The Culture

Today there are over 20,000 Huichol spread out in the Sierra, but believe it or not only a handful have ever gained international recognition for their artwork. Jacinto Lopez Ramirez is an elder Huichol probably best recognized for his pictures that appear on page 125 in the book “Art of the Huichol” ed. Kathleen Berin 1978, or his photo on the cover of “Huichol Symbolism” by Ramon Mata Torres, or his photo in the book “The Huichol of Mexico” by Peter Collings; but what most people don’t know is that Jacinto was one of the biggest influences in the commercialization of the bead art in the late 1960’s.

In 1967 Jacinto Lopez Ramirez was chosen to be governor of San Andres Cohamiata by a council of elders known as the Kawiteros. At that time there was an airstrip in San Andres but for those who could not afford to fly out of the Sierra, it was an 8-day hike to the first road. It was Jacinto who successfully petitioned the Mexican Federal Government to put a road into the Sierra connecting San Andres Cohamiata with the rest of the world for the first time. Born in the early 1930’s in a cave just outside of San Jose, Jacinto has spent more than half of his life serving his community as shaman and spiritual advisor. At age 20, Jacinto married 15-year-old Angelita Carrillo from Mesa del Venado. They lived for a few years in San Jose before moving to another ranch in the state of Durango, Mexico. Jacinto always liked living in Durango, but the 3day hike to San Andres was overbearing so they settled between San Jose and San Andres on a ranch they called ‘Rosas de San Juan’. Jacinto has served his community as cantador or singing shaman in the temple of San Jose for 5years, 10 years as cantador in the temple of Cohamiata, and 5 years as cantador in the temple of Las Guayabas. He has been Aguacil or judge of San Andres, as well as Commissario or Sheriff just to mention a few of the more important positions that he has held in the community. Today at just over 75, he is still a well-respected shaman and participates in all family ceremonies and rituals.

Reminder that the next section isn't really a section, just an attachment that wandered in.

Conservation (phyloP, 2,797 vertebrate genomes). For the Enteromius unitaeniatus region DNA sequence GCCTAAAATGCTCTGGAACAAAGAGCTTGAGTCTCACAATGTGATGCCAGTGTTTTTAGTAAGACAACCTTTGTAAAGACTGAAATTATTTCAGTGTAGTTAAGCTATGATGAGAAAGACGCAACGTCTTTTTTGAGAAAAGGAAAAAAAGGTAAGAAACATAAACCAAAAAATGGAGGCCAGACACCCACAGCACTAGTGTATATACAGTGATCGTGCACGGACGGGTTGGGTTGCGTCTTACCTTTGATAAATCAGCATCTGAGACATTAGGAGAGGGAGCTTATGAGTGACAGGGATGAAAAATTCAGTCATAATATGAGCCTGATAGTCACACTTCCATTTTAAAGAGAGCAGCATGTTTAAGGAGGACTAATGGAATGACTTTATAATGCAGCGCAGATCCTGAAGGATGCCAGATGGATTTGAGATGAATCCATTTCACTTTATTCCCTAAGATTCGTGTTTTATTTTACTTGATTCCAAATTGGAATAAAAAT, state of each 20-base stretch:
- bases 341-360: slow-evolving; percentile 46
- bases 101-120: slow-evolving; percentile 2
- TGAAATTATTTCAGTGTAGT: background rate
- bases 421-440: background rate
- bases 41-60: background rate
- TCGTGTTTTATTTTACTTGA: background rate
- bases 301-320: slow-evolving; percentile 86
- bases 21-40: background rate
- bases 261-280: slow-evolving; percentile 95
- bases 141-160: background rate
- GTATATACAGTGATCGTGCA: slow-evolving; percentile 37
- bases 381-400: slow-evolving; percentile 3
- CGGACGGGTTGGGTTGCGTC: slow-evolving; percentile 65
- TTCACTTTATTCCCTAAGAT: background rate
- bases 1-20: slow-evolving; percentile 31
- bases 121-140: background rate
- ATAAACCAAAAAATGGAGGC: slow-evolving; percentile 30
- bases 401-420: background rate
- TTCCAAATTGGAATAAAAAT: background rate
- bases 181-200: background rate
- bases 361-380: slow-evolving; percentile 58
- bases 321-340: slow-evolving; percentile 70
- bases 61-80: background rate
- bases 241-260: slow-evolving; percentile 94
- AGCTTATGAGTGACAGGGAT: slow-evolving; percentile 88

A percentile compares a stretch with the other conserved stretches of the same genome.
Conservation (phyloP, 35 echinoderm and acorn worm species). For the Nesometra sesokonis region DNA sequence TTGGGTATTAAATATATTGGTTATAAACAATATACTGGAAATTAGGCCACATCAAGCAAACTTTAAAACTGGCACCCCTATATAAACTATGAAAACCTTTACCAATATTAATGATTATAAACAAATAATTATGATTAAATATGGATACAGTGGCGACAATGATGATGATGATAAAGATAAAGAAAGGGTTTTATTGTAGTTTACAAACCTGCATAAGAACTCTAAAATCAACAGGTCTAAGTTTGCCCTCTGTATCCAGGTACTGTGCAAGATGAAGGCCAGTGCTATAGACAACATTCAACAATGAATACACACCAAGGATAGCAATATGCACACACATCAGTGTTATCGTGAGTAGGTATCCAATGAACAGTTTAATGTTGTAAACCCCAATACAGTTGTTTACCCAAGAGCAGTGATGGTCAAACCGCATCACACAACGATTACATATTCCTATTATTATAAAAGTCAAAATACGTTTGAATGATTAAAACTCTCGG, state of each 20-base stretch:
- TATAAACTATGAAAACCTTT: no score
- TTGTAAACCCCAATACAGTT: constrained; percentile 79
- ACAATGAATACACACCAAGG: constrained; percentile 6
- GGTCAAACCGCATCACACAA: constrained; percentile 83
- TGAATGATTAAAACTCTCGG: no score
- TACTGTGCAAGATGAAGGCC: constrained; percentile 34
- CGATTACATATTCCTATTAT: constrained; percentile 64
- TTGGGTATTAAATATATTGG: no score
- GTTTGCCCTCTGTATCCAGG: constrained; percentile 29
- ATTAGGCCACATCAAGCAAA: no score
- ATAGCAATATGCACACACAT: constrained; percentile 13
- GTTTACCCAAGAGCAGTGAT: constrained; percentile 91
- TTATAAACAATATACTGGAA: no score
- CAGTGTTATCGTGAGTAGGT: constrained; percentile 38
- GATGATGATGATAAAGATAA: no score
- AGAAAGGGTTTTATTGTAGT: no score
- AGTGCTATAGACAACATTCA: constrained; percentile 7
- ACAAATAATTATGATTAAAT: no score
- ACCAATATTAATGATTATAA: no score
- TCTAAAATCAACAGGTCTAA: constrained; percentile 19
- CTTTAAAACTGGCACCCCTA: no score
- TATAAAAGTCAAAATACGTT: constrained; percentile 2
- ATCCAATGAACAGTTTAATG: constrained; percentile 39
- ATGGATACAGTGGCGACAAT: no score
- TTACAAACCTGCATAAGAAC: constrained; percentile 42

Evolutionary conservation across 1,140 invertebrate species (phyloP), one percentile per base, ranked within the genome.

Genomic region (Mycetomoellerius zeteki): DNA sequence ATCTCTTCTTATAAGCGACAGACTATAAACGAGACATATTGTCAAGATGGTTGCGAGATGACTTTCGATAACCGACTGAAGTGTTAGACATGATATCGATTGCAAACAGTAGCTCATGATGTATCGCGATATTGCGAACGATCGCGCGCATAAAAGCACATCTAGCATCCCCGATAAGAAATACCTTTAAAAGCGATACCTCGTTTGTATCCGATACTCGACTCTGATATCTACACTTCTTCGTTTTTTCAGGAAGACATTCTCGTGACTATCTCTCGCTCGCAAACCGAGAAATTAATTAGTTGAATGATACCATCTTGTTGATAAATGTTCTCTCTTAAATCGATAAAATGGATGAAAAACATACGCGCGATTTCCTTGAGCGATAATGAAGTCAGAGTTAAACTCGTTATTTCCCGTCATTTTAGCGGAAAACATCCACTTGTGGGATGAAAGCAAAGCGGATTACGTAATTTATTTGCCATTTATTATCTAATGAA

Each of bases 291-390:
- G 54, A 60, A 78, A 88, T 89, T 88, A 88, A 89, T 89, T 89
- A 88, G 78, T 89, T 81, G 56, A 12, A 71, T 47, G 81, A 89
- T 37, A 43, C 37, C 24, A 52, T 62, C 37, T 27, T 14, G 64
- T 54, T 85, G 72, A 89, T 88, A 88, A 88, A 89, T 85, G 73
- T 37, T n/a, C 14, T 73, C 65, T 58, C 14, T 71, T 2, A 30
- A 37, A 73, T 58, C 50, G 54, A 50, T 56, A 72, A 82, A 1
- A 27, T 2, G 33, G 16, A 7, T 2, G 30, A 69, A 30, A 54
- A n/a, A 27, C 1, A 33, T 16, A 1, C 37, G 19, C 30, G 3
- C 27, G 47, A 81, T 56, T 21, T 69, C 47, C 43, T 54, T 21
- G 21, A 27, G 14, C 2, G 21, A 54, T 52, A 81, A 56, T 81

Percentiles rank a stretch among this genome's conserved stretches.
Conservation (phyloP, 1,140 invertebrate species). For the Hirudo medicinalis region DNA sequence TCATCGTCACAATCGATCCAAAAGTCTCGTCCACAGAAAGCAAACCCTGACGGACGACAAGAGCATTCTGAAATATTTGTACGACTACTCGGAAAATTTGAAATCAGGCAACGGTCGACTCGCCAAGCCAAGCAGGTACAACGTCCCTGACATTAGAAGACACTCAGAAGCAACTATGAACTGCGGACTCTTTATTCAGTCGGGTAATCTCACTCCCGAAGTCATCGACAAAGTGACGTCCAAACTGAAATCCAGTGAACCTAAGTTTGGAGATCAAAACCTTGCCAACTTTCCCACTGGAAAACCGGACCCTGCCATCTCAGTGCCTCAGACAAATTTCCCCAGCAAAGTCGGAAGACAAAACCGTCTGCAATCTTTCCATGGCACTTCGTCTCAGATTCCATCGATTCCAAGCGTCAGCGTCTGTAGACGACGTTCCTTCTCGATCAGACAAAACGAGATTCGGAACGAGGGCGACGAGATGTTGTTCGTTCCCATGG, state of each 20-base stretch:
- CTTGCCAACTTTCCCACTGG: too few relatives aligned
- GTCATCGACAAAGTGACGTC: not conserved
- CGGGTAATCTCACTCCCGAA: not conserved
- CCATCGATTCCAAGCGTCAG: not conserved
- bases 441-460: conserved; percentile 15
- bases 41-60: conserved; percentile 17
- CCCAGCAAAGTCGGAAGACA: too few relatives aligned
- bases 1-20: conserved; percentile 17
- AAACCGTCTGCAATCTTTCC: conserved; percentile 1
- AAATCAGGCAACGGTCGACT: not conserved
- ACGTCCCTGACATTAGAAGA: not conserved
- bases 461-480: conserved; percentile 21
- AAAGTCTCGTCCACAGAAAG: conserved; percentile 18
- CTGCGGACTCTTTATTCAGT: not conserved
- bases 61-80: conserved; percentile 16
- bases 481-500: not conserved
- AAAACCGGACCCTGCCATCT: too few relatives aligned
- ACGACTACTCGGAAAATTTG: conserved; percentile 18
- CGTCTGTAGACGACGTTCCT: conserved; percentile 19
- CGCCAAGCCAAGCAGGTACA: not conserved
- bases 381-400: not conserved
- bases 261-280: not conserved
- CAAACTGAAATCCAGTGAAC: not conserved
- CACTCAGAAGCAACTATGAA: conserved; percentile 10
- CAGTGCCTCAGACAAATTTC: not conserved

Jacinto and Angelita had 6 daughters and one son. Maria, Cecelia, Leonarda, Ramona, Yolanda, Teresa, and Florencio have all taken on important roles in the community and continue to dazzle us with their fantastic yarn painting and intricate bead art. Today we are very, very proud to be able to say that we market their art for the money they need to host the rituals and ceremonies that keep their cultures traditions alive!!